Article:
Housebuilding

Why we need to put our energy into green living

The rising cost of living, climate crisis and new Building Regulations all equate to one thing – we need to be putting more of our energy into being greener.

For a combination of financial and environmental reasons, individuals and organisations are all looking at how they can be more energy efficient, to both reduce their bills and their impact on the planet.

With predictions that the UK energy price cap could go up by as much as a further 64% in October – and with prices already having increased earlier in the year – the need to save energy and money is becoming increasingly important, with UK household average energy bills expected to top £3,000 by the end of 2022.

A survey by the Home Builders Federation prior to the last round of price hikes taking effect found that three in four people were worried about the energy performance of their current home. The Live Greener, Cheaper, Cleaner report found that one in four said energy efficiency will be ‘crucial’ to their next home move, with being ‘eco-friendly’ and ‘having a good EPC rating’ the most desirable features in a new home, behind outdoor space.

The housebuilding industry therefore has a vital role to play in providing homes that maximise efficiency and minimise waste.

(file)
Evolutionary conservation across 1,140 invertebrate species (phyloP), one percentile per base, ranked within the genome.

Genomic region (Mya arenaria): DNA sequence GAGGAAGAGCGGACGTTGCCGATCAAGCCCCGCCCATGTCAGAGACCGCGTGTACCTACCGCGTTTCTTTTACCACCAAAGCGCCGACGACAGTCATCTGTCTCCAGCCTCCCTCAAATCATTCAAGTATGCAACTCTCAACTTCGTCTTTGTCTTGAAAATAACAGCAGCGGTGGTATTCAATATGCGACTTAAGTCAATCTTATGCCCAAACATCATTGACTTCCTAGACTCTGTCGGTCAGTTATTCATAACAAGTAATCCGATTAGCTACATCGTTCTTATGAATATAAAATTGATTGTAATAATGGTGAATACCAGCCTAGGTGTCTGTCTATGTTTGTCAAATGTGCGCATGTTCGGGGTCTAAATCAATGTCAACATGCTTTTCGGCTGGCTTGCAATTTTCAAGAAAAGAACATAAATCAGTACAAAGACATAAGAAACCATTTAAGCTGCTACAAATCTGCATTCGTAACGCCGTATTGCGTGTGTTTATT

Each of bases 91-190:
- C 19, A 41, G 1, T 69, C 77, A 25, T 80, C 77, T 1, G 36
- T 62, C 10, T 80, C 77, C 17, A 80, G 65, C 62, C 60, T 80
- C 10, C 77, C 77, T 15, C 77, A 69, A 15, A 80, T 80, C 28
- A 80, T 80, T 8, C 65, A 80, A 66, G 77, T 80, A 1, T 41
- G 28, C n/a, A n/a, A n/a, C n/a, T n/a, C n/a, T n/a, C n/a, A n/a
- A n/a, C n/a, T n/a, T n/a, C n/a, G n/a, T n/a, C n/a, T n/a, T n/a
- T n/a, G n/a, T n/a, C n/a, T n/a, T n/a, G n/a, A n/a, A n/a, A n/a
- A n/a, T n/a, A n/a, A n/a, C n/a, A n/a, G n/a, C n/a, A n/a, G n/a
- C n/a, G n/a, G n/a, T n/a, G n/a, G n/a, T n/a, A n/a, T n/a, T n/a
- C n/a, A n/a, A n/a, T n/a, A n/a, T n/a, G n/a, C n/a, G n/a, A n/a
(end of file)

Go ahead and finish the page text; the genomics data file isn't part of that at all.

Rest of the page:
New Part L1A Building Regulations came into effect in England last month, setting higher standards for thermal performance and energy efficiency in dwellings, in what’s widely considered the first of a series of steps towards achieving the energy performance requirements set out in the UK Government’s ‘Future Homes Standard’.

The new Part L1A regulations include the need for more robust calculation of the target and dwelling primary energy rate, target emission rate and target fabric energy efficiency rate, and new requirements to limit heat gains and losses. Amongst other new introductions come specific guidelines for different heating systems, including traditional gas or oil, air and ground-source heat pump technologies, and PV and solar water heating systems.

For the consumer, the introduction of these new regulations will lead to increased levels of insulation and improvements in airtightness and building specification that will deliver homes that are even more thermally efficient.

While the Part L1A Regulations do not apply to work subject to a building regulations application submitted before June 15 2022, provided the work for each dwelling is started before 15 June 2023, across the housebuilding industry people have been already working hard for some time to prepare for their implementation.

At Castle Green Homes, we have worked with various energy efficiency specialists to develop market-leading specifications for new dwellings that are sustainable by design, optimising the thermal efficiency of the building fabric and utilising various technologies such as PV solar panels systems to provide renewable electricity to help power purchasers’ homes and off-set rising energy costs.

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